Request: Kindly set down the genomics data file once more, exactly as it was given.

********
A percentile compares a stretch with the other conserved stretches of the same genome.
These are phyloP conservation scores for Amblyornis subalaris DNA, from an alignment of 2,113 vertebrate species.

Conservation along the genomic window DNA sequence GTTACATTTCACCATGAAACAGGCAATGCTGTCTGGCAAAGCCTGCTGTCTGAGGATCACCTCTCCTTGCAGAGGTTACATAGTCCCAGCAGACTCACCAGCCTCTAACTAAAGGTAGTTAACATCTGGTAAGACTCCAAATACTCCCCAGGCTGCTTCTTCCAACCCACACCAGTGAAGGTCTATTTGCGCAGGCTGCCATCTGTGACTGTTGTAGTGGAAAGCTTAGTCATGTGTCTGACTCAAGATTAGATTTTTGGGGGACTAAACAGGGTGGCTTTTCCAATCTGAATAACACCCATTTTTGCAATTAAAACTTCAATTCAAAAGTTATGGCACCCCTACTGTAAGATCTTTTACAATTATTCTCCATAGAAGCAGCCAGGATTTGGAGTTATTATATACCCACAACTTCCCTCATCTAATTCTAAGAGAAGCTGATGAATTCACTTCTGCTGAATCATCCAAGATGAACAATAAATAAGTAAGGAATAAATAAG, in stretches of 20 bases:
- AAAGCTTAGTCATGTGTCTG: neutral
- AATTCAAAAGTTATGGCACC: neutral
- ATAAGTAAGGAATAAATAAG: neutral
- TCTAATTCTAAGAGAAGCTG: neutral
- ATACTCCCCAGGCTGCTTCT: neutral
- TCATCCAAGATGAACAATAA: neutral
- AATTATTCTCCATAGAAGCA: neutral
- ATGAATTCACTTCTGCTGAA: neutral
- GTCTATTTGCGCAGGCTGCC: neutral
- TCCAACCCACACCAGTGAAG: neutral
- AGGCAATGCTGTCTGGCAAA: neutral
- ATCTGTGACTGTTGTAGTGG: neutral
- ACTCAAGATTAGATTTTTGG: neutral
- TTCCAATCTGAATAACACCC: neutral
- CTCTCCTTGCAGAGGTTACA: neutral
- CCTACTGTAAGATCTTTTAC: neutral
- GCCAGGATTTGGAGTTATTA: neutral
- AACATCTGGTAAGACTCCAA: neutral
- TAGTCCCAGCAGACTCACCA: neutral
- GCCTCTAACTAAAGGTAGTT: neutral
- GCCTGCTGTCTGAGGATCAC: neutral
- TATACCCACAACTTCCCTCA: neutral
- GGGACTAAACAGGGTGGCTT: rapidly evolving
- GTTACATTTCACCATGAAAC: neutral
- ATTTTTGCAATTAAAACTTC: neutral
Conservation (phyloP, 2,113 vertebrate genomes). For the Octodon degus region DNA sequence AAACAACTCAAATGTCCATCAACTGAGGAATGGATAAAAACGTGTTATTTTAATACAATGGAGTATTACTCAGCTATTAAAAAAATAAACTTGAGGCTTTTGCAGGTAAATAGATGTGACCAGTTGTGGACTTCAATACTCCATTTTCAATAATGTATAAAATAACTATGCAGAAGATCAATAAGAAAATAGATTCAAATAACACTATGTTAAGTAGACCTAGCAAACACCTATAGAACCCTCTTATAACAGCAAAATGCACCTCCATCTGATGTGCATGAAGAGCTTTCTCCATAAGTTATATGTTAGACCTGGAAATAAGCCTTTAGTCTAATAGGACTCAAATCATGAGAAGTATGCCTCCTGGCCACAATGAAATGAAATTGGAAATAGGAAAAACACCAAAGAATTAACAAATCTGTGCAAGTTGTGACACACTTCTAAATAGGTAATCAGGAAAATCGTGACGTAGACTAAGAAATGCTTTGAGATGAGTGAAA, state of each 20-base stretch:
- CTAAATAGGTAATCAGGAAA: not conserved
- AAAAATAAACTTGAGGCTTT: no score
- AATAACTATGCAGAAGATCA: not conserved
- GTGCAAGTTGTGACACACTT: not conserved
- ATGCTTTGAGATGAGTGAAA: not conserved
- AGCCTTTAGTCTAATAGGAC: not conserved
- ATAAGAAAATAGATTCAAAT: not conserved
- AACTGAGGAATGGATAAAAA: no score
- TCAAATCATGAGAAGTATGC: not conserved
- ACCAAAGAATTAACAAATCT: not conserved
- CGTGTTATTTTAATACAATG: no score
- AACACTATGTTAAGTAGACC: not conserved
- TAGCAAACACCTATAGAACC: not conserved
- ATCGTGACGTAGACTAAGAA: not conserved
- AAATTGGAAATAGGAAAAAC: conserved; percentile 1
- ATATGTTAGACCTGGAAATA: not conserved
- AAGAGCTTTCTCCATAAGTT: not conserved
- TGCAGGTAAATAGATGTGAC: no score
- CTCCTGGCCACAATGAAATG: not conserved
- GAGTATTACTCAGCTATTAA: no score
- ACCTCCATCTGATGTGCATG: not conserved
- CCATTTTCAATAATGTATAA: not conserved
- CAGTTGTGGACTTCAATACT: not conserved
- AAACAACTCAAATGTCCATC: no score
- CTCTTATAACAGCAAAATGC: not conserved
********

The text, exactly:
A percentile compares a stretch with the other conserved stretches of the same genome.
These are phyloP conservation scores for Amblyornis subalaris DNA, from an alignment of 2,113 vertebrate species.

Conservation along the genomic window DNA sequence GTTACATTTCACCATGAAACAGGCAATGCTGTCTGGCAAAGCCTGCTGTCTGAGGATCACCTCTCCTTGCAGAGGTTACATAGTCCCAGCAGACTCACCAGCCTCTAACTAAAGGTAGTTAACATCTGGTAAGACTCCAAATACTCCCCAGGCTGCTTCTTCCAACCCACACCAGTGAAGGTCTATTTGCGCAGGCTGCCATCTGTGACTGTTGTAGTGGAAAGCTTAGTCATGTGTCTGACTCAAGATTAGATTTTTGGGGGACTAAACAGGGTGGCTTTTCCAATCTGAATAACACCCATTTTTGCAATTAAAACTTCAATTCAAAAGTTATGGCACCCCTACTGTAAGATCTTTTACAATTATTCTCCATAGAAGCAGCCAGGATTTGGAGTTATTATATACCCACAACTTCCCTCATCTAATTCTAAGAGAAGCTGATGAATTCACTTCTGCTGAATCATCCAAGATGAACAATAAATAAGTAAGGAATAAATAAG, in stretches of 20 bases:
- AAAGCTTAGTCATGTGTCTG: neutral
- AATTCAAAAGTTATGGCACC: neutral
- ATAAGTAAGGAATAAATAAG: neutral
- TCTAATTCTAAGAGAAGCTG: neutral
- ATACTCCCCAGGCTGCTTCT: neutral
- TCATCCAAGATGAACAATAA: neutral
- AATTATTCTCCATAGAAGCA: neutral
- ATGAATTCACTTCTGCTGAA: neutral
- GTCTATTTGCGCAGGCTGCC: neutral
- TCCAACCCACACCAGTGAAG: neutral
- AGGCAATGCTGTCTGGCAAA: neutral
- ATCTGTGACTGTTGTAGTGG: neutral
- ACTCAAGATTAGATTTTTGG: neutral
- TTCCAATCTGAATAACACCC: neutral
- CTCTCCTTGCAGAGGTTACA: neutral
- CCTACTGTAAGATCTTTTAC: neutral
- GCCAGGATTTGGAGTTATTA: neutral
- AACATCTGGTAAGACTCCAA: neutral
- TAGTCCCAGCAGACTCACCA: neutral
- GCCTCTAACTAAAGGTAGTT: neutral
- GCCTGCTGTCTGAGGATCAC: neutral
- TATACCCACAACTTCCCTCA: neutral
- GGGACTAAACAGGGTGGCTT: rapidly evolving
- GTTACATTTCACCATGAAAC: neutral
- ATTTTTGCAATTAAAACTTC: neutral
Conservation (phyloP, 2,113 vertebrate genomes). For the Octodon degus region DNA sequence AAACAACTCAAATGTCCATCAACTGAGGAATGGATAAAAACGTGTTATTTTAATACAATGGAGTATTACTCAGCTATTAAAAAAATAAACTTGAGGCTTTTGCAGGTAAATAGATGTGACCAGTTGTGGACTTCAATACTCCATTTTCAATAATGTATAAAATAACTATGCAGAAGATCAATAAGAAAATAGATTCAAATAACACTATGTTAAGTAGACCTAGCAAACACCTATAGAACCCTCTTATAACAGCAAAATGCACCTCCATCTGATGTGCATGAAGAGCTTTCTCCATAAGTTATATGTTAGACCTGGAAATAAGCCTTTAGTCTAATAGGACTCAAATCATGAGAAGTATGCCTCCTGGCCACAATGAAATGAAATTGGAAATAGGAAAAACACCAAAGAATTAACAAATCTGTGCAAGTTGTGACACACTTCTAAATAGGTAATCAGGAAAATCGTGACGTAGACTAAGAAATGCTTTGAGATGAGTGAAA, state of each 20-base stretch:
- CTAAATAGGTAATCAGGAAA: not conserved
- AAAAATAAACTTGAGGCTTT: no score
- AATAACTATGCAGAAGATCA: not conserved
- GTGCAAGTTGTGACACACTT: not conserved
- ATGCTTTGAGATGAGTGAAA: not conserved
- AGCCTTTAGTCTAATAGGAC: not conserved
- ATAAGAAAATAGATTCAAAT: not conserved
- AACTGAGGAATGGATAAAAA: no score
- TCAAATCATGAGAAGTATGC: not conserved
- ACCAAAGAATTAACAAATCT: not conserved
- CGTGTTATTTTAATACAATG: no score
- AACACTATGTTAAGTAGACC: not conserved
- TAGCAAACACCTATAGAACC: not conserved
- ATCGTGACGTAGACTAAGAA: not conserved
- AAATTGGAAATAGGAAAAAC: conserved; percentile 1
- ATATGTTAGACCTGGAAATA: not conserved
- AAGAGCTTTCTCCATAAGTT: not conserved
- TGCAGGTAAATAGATGTGAC: no score
- CTCCTGGCCACAATGAAATG: not conserved
- GAGTATTACTCAGCTATTAA: no score
- ACCTCCATCTGATGTGCATG: not conserved
- CCATTTTCAATAATGTATAA: not conserved
- CAGTTGTGGACTTCAATACT: not conserved
- AAACAACTCAAATGTCCATC: no score
- CTCTTATAACAGCAAAATGC: not conserved